To read the headlines, you’d think Jessica Biel was a monster. Biel and her business partners are accused of “stealing hundreds of thousands of dollars from employees” at their kid-friendly L.A. restaurant, Au Fudge. In reality, Biel and company are being sued for conduct that isn’t necessarily illegal. This lawsuit is an important lesson for employers; not about pay practices, but about perception.
Biel and her team are being sued by nine former employees for a pay practice that’s fairly common in the restaurant industry; they charged an automatic 22% gratuity for private events and kept that income for themselves rather than pass it to their employees. While some may see it as unethical, there’s nothing illegal about this practice.
Automatic gratuity is considered corporate income under federal law and belongs solely to the business. Employers can, and often do, share that income with their employees, but absent an agreement to the contrary, they have no legal obligation to do so. The problem for Biel and her partners is that none of their managers could explain this to their employees.
In addition to having legally compliant pay policies, it’s equally important that your employees understand them. Confusion breeds suspicion of wrongdoing, particularly when your employees describe themselves as “young adults new to the workforce and new to Los Angeles.” From a lawsuit prevention standpoint, it’s essential that any questions about pay policies are fully explained and consistently enforced.
Unfortunately, Au Fudge managers took the opposite approach. They blew off their employees’ questions about the automatic gratuity policy, telling them “I don’t think you understand” and “Don’t worry about it.” Now think about it; if you, as the employer or manager, either do not or cannot explain the company pay policy, how can you expect your employees to know that it isn’t illegal? Silence and obstruction give a very real impression that a business is engaging in less than legitimate practices.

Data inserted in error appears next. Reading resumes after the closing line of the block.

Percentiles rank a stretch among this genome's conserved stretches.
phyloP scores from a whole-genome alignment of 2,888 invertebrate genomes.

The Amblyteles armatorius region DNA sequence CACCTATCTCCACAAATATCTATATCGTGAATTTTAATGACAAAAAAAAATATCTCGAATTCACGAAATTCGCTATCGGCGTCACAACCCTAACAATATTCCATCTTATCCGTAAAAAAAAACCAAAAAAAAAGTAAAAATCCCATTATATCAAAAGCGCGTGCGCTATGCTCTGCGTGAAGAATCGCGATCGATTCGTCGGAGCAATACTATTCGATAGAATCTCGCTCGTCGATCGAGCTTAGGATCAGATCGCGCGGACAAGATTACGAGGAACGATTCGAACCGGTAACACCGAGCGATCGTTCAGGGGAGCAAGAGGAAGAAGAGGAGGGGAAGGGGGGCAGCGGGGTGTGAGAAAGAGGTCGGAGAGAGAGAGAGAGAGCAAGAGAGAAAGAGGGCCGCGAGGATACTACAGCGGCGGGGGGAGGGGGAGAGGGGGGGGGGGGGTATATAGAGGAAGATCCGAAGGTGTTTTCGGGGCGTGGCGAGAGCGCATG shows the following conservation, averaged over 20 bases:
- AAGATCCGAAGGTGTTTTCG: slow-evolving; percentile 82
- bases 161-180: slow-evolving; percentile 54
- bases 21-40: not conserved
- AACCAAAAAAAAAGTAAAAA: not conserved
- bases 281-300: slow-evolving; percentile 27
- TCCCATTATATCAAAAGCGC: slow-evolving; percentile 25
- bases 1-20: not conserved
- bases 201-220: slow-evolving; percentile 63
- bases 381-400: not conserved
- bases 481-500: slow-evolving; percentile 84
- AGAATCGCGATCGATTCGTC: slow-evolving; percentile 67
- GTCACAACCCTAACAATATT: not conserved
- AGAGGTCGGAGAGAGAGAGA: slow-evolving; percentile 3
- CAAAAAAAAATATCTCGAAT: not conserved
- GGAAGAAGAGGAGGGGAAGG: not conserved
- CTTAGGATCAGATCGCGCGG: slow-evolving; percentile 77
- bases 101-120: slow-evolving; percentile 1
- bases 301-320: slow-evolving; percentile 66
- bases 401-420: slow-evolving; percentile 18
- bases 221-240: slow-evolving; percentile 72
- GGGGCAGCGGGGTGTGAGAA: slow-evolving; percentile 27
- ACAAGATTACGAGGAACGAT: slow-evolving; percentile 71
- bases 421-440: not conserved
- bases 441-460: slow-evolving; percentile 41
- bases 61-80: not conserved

To avoid these issues, every employer should have a clear and comprehensive pay policy written in their employee handbook and, depending on the business, included in an individual compensation agreement. Keep in mind also that inconsistent conduct can change the terms of the written agreement. While the Au Fudge policy on automatic gratuity is unclear, the owners may have created an expectation that the employees would receive the money when they called the issue a “glitch” instead of denying their right to it altogether. Whatever your policy, make sure that it is not only clearly explained in writing, but that it is both consistently communicated and enforced.
DISCLAIMER: The information provided herein is general in nature and may not be applicable in all situations. It should not be acted upon without specific legal advice based on a particular situation.
Lexington Wolff Rykaczewski is a business employment attorney located in Houston, Texas. A former litigator, Lexi spent years defending companies from employee claims and knows how quickly an expensive lawsuit can throw a business into a tailspin. In 2016, Lexi started Lexington Wolff Law, PLLC, exclusively dedicated to helping employers navigate the extensive employment laws and prevent employee lawsuits. Lexi is admitted to practice law in Texas, Colorado, Pennsylvania and West Virginia. www.Lexingtonwolfflaw.com